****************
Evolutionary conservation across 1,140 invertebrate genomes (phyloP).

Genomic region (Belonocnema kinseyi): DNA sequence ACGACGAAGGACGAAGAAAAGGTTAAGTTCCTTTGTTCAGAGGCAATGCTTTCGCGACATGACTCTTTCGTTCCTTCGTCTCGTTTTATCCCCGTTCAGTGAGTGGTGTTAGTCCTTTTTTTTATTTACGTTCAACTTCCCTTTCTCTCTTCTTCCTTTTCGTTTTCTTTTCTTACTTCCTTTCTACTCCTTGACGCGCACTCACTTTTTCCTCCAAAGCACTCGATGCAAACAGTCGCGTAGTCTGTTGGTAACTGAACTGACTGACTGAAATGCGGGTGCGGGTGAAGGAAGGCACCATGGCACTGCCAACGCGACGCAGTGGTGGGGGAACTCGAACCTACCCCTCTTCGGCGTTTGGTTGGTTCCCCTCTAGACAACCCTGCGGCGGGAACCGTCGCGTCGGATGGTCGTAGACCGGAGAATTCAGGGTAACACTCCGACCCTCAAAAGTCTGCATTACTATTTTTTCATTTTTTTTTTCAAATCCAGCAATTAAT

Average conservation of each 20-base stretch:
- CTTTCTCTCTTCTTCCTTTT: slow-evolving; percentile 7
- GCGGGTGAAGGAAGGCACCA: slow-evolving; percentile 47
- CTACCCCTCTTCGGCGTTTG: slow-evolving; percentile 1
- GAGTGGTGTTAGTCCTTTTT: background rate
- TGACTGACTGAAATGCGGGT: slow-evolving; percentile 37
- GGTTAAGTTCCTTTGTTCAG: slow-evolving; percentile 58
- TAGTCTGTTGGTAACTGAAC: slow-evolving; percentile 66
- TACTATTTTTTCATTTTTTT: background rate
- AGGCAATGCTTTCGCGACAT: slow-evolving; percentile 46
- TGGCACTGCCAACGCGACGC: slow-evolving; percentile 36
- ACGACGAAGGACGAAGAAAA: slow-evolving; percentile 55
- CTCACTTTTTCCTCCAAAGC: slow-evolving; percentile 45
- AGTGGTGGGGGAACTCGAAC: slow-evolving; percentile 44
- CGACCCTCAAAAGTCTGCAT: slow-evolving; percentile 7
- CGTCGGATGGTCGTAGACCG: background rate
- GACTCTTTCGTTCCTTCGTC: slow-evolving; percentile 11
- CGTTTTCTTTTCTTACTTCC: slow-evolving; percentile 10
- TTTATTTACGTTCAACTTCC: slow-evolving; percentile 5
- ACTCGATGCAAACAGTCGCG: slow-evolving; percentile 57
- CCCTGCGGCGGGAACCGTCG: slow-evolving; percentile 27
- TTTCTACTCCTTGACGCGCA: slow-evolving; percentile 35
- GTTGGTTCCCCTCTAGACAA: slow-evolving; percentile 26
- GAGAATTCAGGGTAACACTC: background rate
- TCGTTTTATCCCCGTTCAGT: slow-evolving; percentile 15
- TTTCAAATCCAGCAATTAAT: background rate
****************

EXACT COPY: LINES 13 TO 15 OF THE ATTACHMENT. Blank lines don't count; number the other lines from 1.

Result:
- TGGCACTGCCAACGCGACGC: slow-evolving; percentile 36
- ACGACGAAGGACGAAGAAAA: slow-evolving; percentile 55
- CTCACTTTTTCCTCCAAAGC: slow-evolving; percentile 45